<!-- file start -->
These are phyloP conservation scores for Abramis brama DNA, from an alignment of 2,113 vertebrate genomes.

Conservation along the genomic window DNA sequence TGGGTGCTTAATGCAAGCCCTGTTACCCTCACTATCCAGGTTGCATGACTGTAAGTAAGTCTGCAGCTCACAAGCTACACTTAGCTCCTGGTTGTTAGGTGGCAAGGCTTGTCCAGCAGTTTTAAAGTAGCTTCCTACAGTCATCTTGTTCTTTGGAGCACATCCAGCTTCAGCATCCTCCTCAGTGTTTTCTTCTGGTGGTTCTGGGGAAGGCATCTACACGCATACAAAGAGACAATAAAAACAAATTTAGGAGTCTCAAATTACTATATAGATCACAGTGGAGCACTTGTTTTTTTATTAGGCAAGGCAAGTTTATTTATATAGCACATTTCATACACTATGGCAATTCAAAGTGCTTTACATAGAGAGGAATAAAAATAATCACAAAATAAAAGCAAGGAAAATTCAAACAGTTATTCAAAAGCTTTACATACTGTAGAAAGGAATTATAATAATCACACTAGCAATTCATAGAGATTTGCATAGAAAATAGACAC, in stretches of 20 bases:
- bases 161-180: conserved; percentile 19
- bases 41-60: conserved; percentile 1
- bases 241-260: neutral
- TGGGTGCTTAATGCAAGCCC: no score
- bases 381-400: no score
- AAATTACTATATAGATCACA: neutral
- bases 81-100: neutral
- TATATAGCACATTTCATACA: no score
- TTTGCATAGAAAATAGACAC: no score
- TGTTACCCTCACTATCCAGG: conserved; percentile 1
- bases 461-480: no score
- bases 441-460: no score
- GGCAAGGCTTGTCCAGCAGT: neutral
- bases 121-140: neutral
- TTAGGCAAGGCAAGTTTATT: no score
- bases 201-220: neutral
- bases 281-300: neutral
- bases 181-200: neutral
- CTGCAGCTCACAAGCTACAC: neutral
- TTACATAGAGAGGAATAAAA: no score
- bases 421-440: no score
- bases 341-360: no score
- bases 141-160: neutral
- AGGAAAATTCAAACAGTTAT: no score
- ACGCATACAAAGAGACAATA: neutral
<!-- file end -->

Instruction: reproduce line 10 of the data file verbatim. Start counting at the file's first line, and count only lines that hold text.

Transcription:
- TATATAGCACATTTCATACA: no score